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Apple further cracks the whip on more app discovery applications

There is no denying the fact that the Cupertino company has always been seen as a regulatory force with its stringent rules and norms for app store. Time and again Apple has come down hard on developers and applications that don’t adhere to its policies. Although Apple has kept its overall platform highly closed with no room for customization, it still has been a preferential ecosystem for applications to bloom and generate revenue.

It is normal for Apple to take down applications from its app store which duplicate the functionality of its core applications. Recently Apple even took down a popular application “AppGratis” which gave recommendations on various applications on its rating. This violated the policy as it duplicated the functionality of app store by giving recommendation on the basis of ratings.

But Apple has extended that ban to other applications also on similar basis and expanded the scope of rule that allows it to exclude app submissions that compete with its own App store. The organization has recently assembled new policies against the app discovery tools like AppShopper and AppGratis, whose existence is liable to recommend apps for users to download, intimating the App store’s functionality.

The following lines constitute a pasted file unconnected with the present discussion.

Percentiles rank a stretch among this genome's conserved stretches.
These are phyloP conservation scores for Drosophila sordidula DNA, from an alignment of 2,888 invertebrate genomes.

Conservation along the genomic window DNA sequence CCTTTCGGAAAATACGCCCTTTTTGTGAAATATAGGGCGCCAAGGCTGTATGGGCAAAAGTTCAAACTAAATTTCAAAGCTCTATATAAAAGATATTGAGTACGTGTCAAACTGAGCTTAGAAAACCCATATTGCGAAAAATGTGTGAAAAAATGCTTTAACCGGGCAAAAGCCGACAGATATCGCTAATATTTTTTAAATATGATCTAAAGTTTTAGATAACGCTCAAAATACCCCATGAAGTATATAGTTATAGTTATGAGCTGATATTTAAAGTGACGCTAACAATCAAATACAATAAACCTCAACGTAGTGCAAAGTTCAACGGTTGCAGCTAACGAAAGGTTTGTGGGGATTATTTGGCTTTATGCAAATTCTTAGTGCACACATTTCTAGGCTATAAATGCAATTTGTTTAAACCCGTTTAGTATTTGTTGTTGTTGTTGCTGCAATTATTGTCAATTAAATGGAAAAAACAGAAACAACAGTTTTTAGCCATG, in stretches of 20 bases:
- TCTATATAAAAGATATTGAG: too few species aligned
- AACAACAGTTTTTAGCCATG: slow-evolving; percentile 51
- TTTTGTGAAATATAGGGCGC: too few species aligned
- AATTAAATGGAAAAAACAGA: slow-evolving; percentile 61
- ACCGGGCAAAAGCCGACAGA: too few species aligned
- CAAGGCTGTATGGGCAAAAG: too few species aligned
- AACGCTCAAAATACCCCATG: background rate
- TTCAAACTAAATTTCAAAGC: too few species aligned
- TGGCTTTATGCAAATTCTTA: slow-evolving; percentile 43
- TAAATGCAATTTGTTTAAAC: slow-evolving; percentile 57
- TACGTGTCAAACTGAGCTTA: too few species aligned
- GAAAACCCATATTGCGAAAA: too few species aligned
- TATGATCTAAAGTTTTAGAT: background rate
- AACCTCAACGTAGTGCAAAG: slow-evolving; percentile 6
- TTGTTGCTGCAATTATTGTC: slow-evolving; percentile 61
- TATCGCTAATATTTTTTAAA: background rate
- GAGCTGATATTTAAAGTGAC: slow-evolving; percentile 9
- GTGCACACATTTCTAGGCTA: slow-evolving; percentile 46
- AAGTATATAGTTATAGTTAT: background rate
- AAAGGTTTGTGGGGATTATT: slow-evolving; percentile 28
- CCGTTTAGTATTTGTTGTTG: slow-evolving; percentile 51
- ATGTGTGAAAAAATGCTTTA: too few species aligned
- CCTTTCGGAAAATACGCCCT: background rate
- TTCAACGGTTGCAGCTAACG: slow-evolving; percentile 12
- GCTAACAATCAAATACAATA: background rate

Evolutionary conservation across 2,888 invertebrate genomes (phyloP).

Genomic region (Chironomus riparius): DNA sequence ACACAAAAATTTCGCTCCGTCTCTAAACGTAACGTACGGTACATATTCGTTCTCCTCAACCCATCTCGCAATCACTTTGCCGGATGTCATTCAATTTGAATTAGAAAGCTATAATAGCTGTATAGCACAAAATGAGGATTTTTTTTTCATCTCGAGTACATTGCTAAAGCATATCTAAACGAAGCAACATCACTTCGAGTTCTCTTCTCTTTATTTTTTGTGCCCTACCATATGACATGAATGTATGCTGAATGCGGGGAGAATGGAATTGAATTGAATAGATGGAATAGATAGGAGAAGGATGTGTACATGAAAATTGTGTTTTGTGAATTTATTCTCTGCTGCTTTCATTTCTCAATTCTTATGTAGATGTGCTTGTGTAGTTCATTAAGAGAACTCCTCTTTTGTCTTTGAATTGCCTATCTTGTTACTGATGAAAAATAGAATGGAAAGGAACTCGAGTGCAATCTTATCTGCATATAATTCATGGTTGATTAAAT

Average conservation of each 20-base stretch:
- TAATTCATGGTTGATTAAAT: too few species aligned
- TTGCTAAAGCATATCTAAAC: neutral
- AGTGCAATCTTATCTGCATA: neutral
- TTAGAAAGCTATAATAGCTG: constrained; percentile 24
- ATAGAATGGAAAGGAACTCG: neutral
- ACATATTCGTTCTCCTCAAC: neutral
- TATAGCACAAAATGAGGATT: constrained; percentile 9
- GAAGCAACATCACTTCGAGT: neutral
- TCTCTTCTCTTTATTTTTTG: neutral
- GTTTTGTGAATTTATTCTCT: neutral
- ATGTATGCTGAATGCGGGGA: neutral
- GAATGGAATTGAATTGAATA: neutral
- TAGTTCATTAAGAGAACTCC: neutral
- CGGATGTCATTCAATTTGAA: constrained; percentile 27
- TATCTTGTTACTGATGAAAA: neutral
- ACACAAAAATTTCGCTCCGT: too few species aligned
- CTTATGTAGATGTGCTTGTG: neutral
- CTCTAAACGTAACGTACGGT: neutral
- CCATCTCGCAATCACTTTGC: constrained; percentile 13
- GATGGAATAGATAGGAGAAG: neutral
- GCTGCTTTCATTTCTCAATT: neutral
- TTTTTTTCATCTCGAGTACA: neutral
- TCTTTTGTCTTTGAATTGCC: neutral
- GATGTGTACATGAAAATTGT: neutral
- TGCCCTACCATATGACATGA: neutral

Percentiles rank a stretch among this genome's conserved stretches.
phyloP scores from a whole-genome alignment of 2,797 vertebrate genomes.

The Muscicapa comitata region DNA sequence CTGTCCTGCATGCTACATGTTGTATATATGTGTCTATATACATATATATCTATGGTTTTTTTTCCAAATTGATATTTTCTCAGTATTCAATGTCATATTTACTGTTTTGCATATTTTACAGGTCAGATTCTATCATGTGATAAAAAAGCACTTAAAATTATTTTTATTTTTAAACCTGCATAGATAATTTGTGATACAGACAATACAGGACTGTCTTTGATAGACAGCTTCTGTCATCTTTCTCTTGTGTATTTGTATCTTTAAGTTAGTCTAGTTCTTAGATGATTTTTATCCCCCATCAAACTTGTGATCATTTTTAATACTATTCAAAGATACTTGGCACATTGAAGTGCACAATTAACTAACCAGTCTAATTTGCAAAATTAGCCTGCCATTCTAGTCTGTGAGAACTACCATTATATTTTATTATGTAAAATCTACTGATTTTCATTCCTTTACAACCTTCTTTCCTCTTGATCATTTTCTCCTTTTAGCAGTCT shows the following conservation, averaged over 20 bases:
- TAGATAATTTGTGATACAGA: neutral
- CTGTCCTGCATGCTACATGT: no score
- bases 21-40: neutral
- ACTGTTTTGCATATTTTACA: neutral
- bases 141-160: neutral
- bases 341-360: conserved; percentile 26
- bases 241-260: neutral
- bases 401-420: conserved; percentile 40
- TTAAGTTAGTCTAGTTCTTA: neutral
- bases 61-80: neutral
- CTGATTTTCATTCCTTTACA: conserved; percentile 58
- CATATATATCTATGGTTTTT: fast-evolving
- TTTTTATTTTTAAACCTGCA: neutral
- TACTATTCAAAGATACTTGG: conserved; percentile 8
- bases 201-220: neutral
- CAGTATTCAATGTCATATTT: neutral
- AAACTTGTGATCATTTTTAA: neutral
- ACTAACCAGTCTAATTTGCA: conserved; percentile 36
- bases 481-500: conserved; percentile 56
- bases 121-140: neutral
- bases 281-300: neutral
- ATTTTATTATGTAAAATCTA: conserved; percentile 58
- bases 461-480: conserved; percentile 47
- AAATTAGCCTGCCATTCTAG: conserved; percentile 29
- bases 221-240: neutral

However, this reveals that remaining apps that offer sharing recommendations will be no more accepted under Apple’s rules list or guidelines. Reports further state that Apple’s breakdown on apps violating the recently debuted 2.25 clause of the App store guidelines has widened. The rule states that no app can copy functionality from the app store other than their own, just to promote the purchase of apps. More apps are expected to be soon on the chopping list.

To protect the future viability of the App store, Apple might have stepped forward. One other reason behind Apple’s decision could be to protect the credibility of its iOS ecosystem as a whole. Many organizations are pushing through mobile operating system, which will result in counterpoints to native apps platform like iOS.

HTML5 still holds very basic standards as being in its early stages, that’s the reason why many developers are still hesitating to create apps in HTML5. A theory for Apple’s reasoning to withstanding these moves is that Apple has some plans to adjust the functionality of the app store with the forthcoming release of iOS 7.

This entry was posted on Wednesday, May 8th, 2013 at 1:16 am and is filed under iPhone News & Updates. You can follow any responses to this entry through the RSS 2.0 feed. You can skip to the end and leave a response. Pinging is currently not allowed.

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